Well done to Charlotte, Sean and Jameson – this is, of course, a picture of the Horniman Conservatory located at the rear of the Horniman Museum located in Forest Hill in London’s south-east.

While the eclectic museum has its own fascinating story (see our earlier post here), so too does the conservatory. It was built in 1894 at the family home of the museum’s founder – wealthy merchant, philanthropist and MP Frederick John Horniman – located at Coombe Cliff in Croydon.

The Grade II listed cast iron and glass building was relocated to its current site by English Heritage in the late 1980s. It can now be hired out for private functions including weddings.

Interestingly, the gardens surrounding the Horniman are currently undergoing a £2.3 million revamp and will be fully reopened later this year. We’ll have more on that at a later date…

For the last in our series on small (and fascinating) museums, Exploring London visited the Horniman Museum, an eccentric collection of artifacts based in south-east London.

The museum started life as the personal collection of wealthy 19th century tea merchant, philanthropist and MP Frederick John Horniman. Horniman, who started collecting in the 1860s, opened his house in Forest Hill to the public so people could come and view his collection. But as the number of objects in the collection increased, he decided to construct a purpose-built museum and in 1898 commissioned architect Charles Harrison Townsend to design it.

The new art deco museum building – which includes a landmark clocktower – opened in 1901 and, along with 16 acres of gardens, was given to the people of London. While further buildings were added over the ensuing century (including in 1911 when Horniman’s son Emslie donated a new building), some of these later additions were demolished in the late Nineties and a new extension built which was opened in 2002.

These days Horniman’s original collections only make-up around 10 per cent of the 300,000 objects in the museum. The artifacts are grouped in a series of thematic galleries. Among them is a Natural History Gallery containing stuffed specimens and models of animals ranging from the Dodo (extinct since 1680) to the yellow-bellied pangolin (which rolls into a prickly ball when threatened).

Other galleries include the stunning African Worlds Gallery, housing everything from a display of Ethiopian crowns, a series of plaques from Benin depicting scenes from the country’s history, 25 kilogram Bwa plank masks, and macabre Midnight Robber head-dresses from Trinidad as well as the Music Gallery which contains an amazing array of instruments old and new, including a monster 6’6” tall tuba and a Tibetan trumpet made from a femur.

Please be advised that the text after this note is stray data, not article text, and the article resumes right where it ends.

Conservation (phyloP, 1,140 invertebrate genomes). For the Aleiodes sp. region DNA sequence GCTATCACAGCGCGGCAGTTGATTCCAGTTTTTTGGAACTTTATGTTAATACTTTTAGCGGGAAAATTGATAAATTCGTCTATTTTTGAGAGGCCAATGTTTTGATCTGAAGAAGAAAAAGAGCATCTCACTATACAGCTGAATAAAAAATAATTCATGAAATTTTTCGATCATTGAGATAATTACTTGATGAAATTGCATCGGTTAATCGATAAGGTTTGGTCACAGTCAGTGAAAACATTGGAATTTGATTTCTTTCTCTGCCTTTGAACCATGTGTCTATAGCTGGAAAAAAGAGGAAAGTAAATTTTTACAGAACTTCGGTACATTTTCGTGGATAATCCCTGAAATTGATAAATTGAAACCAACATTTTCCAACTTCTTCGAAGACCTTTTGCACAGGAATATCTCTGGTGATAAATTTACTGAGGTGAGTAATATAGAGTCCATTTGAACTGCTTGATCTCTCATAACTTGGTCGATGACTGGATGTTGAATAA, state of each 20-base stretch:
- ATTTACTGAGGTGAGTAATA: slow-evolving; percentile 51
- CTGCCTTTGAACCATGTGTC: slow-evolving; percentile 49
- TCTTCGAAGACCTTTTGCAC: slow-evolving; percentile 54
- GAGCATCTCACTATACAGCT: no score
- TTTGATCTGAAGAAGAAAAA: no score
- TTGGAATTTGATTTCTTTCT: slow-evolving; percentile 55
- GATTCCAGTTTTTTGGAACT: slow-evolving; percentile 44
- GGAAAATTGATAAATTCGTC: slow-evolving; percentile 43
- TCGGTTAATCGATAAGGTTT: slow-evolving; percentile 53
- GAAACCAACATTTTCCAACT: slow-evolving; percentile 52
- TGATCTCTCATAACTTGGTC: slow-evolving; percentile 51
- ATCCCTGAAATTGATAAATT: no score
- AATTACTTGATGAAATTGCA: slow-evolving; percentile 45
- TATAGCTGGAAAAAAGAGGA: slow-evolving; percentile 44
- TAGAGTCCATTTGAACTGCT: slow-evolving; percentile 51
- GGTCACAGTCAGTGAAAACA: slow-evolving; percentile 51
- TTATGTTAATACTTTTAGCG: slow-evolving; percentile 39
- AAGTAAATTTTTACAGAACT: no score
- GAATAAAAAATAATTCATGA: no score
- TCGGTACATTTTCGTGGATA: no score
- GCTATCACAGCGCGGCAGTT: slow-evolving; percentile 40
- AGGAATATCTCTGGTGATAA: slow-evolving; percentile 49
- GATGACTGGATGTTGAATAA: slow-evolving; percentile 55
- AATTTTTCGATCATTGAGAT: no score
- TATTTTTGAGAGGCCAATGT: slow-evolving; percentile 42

There is also the Centenary Gallery which contains a display of Horniman’s original artifacts and new finds – everything from American Indian head-dresses to a Burmese Buddhist shrine and a fake torture chair which was once claimed to have dated from the Spanish Inquisition but is actually believed to have been assembled in the 19th century.

The site also includes an aquarium (an entry fee applies) and spaces for special exhibitions – these currently include The Art of Harmony, which brings together musical instruments from the Horniman and some on loan from the V&A, and Bali: Dancing for the Gods, which explores Balinese dance culture and dance (this is free with the aquarium ticket or an entry fee applies).

There’s also a shop, cafe and gardens to explore (although the latter are currently undergoing redevelopment, meaning of the gardens are currently not accessible).

This quirky museum – aptly once known as a “cabinet of curiosities” – will reward any visitor. As Horniman himself said in a quote which appears in the museum: “Those who use their eyes obtain the most enjoyment and knowledge. Those who look but do not see go away no wiser than they came.”

This is the last in our series on 10 small (and fascinating) museums. Given the number of museums we haven’t yet mentioned, we’ll be running another such series in the future. Next week we start a new Wednesday series on Royal Parks.

WHERE: Horniman Museum, 100 London Road, Forest Hill (nearest station is that of Forest Hill – both Overground and South-Eastern); WHEN: 10.30am to 5.30pm; COST: Free (with the exception of the aquarium and some special exhibitions – the aquarium is £2.50 an adult/£1.20 a child aged 3 to 16/ £5.50 a family; WEBSITE: www.horniman.ac.uk